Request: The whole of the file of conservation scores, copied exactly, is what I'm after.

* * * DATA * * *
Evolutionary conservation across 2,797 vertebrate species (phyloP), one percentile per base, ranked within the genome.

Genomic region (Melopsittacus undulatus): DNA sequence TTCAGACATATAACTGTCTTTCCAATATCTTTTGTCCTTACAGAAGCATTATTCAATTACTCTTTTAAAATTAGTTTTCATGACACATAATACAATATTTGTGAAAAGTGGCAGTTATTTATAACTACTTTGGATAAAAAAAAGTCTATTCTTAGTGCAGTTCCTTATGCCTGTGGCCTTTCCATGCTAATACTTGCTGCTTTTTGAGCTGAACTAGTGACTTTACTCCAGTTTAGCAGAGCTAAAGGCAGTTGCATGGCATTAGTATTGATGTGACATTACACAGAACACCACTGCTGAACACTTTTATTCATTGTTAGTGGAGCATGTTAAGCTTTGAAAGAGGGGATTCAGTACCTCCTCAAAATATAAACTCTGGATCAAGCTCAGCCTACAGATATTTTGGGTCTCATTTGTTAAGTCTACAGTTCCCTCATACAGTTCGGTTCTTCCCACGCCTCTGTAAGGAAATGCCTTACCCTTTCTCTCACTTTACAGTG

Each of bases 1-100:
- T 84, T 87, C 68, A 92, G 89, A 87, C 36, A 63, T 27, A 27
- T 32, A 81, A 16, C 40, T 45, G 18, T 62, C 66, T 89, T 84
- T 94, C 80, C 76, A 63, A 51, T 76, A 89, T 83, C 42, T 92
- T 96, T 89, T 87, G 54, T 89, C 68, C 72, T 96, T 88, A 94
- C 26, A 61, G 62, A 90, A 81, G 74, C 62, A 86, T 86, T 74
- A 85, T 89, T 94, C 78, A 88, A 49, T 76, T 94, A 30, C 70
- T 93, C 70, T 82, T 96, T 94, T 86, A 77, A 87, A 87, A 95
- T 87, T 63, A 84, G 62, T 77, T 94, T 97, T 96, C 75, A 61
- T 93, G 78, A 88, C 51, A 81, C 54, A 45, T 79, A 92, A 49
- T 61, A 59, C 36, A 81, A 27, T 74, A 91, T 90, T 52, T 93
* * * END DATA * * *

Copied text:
Evolutionary conservation across 2,797 vertebrate species (phyloP), one percentile per base, ranked within the genome.

Genomic region (Melopsittacus undulatus): DNA sequence TTCAGACATATAACTGTCTTTCCAATATCTTTTGTCCTTACAGAAGCATTATTCAATTACTCTTTTAAAATTAGTTTTCATGACACATAATACAATATTTGTGAAAAGTGGCAGTTATTTATAACTACTTTGGATAAAAAAAAGTCTATTCTTAGTGCAGTTCCTTATGCCTGTGGCCTTTCCATGCTAATACTTGCTGCTTTTTGAGCTGAACTAGTGACTTTACTCCAGTTTAGCAGAGCTAAAGGCAGTTGCATGGCATTAGTATTGATGTGACATTACACAGAACACCACTGCTGAACACTTTTATTCATTGTTAGTGGAGCATGTTAAGCTTTGAAAGAGGGGATTCAGTACCTCCTCAAAATATAAACTCTGGATCAAGCTCAGCCTACAGATATTTTGGGTCTCATTTGTTAAGTCTACAGTTCCCTCATACAGTTCGGTTCTTCCCACGCCTCTGTAAGGAAATGCCTTACCCTTTCTCTCACTTTACAGTG

Each of bases 1-100:
- T 84, T 87, C 68, A 92, G 89, A 87, C 36, A 63, T 27, A 27
- T 32, A 81, A 16, C 40, T 45, G 18, T 62, C 66, T 89, T 84
- T 94, C 80, C 76, A 63, A 51, T 76, A 89, T 83, C 42, T 92
- T 96, T 89, T 87, G 54, T 89, C 68, C 72, T 96, T 88, A 94
- C 26, A 61, G 62, A 90, A 81, G 74, C 62, A 86, T 86, T 74
- A 85, T 89, T 94, C 78, A 88, A 49, T 76, T 94, A 30, C 70
- T 93, C 70, T 82, T 96, T 94, T 86, A 77, A 87, A 87, A 95
- T 87, T 63, A 84, G 62, T 77, T 94, T 97, T 96, C 75, A 61
- T 93, G 78, A 88, C 51, A 81, C 54, A 45, T 79, A 92, A 49
- T 61, A 59, C 36, A 81, A 27, T 74, A 91, T 90, T 52, T 93